Muslims, the minority who could give the Conservatives a majority
The party should appeal to many Islamic voters, but it is struggling to win them over
Britain’s home secretary Theresa May gestures during her keynote address on the second day of the Conservative Party annual conference in Manchester earlier this week. Photograph: Phil Noble/Reuters
Cork-born Susan Williams ran for the Conservatives in Bolton West in the 2010 UK general election, losing by 92 votes in a constituency with 14,000 Muslim voters.
Given the Conservatives’ totems of self-reliance, the family and hard-work, the party should be attractive to Muslims – many of whom run small businesses.
However, such is the not the case. In 2010, the Conservatives won just 16 per cent support from all ethnic communities; up to two-thirds voted for Labour.
Mohammed Sufyan Ismail of the Muslim lobby group Engage argued this week that the Conservatives have to reach out to the community. “Not being white was the single best indicator that you will not vote Conservative,” he told a fringe meeting at the Conservatives’ Manchester conference.
In 2015, the number of House of Commons seats where black and Asian voters, if they act collectively, could decide the outcome will have jumped by 70 per cent compared with 2010. And the
list of 168 marginal seats does not just cover traditional inner-city areas, but rather
has spread out to Ipswich, Northampton, Oxford,
Sherwood and Southampton.
However, the problem for the Tories is self-evident. Ismail’s meeting was poorly attended; just one Muslim MEP turned up, and delegates were matched in number by press and lobbyists.
Traditionally, Muslims have voted Labour on the
back on the party’s more supportive attitude on
immigration in the 1950s and 1960s. Equally, Labour built ties with the community through the trade unions in north of England mill towns: “Cracking that is extremely difficult,” says Conservative MEP Sajjad Karim.
Ismail argues that the Conservative should relentlessly focus on Muslim votes, saying they could be the crucial swing voters. “Muslims number 2.7 million of the population, enough on their own to give the Conservatives a majority if they voted as a block,” he insists.
Just as importantly, if not more so, they are rapidly growing: “Half are under 25. One in 10 of the UK’s under-25 population is now Muslim. Mohammed was the most popular name in London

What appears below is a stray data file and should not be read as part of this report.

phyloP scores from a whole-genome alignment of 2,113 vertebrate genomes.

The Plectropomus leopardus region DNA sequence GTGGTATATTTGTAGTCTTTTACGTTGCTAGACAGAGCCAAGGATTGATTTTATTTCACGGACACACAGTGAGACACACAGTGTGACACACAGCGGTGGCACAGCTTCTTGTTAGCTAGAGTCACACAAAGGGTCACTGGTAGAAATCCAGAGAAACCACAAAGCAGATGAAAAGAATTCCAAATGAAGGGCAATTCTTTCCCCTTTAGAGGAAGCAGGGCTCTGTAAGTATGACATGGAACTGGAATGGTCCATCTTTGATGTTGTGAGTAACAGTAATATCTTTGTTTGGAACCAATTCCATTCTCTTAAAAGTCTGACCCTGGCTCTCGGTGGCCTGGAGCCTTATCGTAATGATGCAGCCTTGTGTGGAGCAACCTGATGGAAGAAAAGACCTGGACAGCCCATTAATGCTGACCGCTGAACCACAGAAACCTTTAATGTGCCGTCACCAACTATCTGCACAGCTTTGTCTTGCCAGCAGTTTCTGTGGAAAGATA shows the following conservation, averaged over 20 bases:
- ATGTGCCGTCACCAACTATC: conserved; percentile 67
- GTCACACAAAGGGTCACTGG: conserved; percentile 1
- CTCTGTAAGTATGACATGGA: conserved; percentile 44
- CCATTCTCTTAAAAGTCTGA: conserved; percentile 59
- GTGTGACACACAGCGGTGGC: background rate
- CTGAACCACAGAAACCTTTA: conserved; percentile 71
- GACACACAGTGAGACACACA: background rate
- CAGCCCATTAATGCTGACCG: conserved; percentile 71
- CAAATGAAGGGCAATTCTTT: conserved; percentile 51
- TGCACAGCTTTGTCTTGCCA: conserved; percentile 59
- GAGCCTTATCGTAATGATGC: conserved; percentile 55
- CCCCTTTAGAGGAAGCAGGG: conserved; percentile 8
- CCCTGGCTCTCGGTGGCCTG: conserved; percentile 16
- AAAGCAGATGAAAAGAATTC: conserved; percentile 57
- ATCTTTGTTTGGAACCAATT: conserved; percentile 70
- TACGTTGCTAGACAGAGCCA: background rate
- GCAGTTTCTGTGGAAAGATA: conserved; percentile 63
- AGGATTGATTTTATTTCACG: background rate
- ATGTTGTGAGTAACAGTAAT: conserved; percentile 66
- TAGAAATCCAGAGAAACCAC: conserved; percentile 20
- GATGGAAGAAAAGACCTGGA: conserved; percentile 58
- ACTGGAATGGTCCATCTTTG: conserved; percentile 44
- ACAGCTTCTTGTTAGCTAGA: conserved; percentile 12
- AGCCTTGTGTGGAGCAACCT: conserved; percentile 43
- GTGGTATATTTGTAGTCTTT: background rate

Meanwhile, Muslims are beginning to spread from the heartland ghettoes they have occupied in the north of England and London since the 1950s. “They are the sleeping giant in the room and it is astonishing how little any of the main parties are doing to get their support,” he went on.
If necessary, ignore older voters completely, he argues. In the past, it was difficult to get messages into the community because local imams in mosques controlled the flow.
Today, satellite TV and social media have changed the landscape, as was shown by Respect’s George Galloway when he won the Bradford West byelection, trouncing the Labour candidate.
Galloway targeted women voters and students in Bradford’s university, even though his ability to hold on to the seat in 2015 is being increasingly questioned locally.
Much of the work required can be done by the micro-targeting of voters carried out with such accomplishment by the Obama campaign.
The Conservatives have
a story to tell: changes to stop-and-search laws, which curbed police powers, have been welcomed in black and Muslim districts. Equally, the party’s focus on the family and enterprise is attractive, though its attitude to immigration strikes contradictory chords within the community.
Many of the immigrants who have come since the 1950s share the view that too many immigrants are now coming in and getting too many benefits.
The accuracy of this is debatable, but irrelevant since opinions are more important than facts; but, equally, Pakistani and Bangladeshis bridle when they cannot get family, or brides, in to the country.
Message for illegal immigrants
Over the summer, the home office sent out vans with a “Go Home” message for illegal immigrants in key constituencies in London and elsewhere. In some places, the vans were popular, says Conservative MP Margot James but the message fell flat when it “went through the prism of the media”.
MP Eric Ollerenshaw, as blunt as Lancastrians tend
to be, complained that he is “sick” of hearing that the Conservatives need to engage more with the community. “In Birmingham, we don’t have one single Asian councillor,” he complained, while the same goes in the suburbs of Leeds “where our support is”.
Even when they have a
story to tell, Conservatives
fail miserably, he argues, pointing to the abolition of mixed-sex wards in NHS hospitals since 2010. The practice had been unpopular generally, but especially so within traditional, reserved Muslim communities: “We have done nothing to tell people about it,” he said.
Foreign policy resonates differently, too, among
Muslims to the population
at large, says James, who represents Stourbridge in
the West Midlands.
“Kashmir and the Israeli/Palestinian issue is more important to my Pakistani voters that any domestic issue,” she said, during another fringe meeting this week.
During a meeting with young people in Dudley North, where he is running in 2015, former soldier Afzal Amin said local youths “spent 90 minutes talking about jobs and two-and-a-half hours talking about foreign policy”.
Back in Bolton West, the Conservatives’ fight for “the 92 votes” will be led by Christopher Green, since Susan Williams, born in Blackrock in Cork, is now in the House of Lords.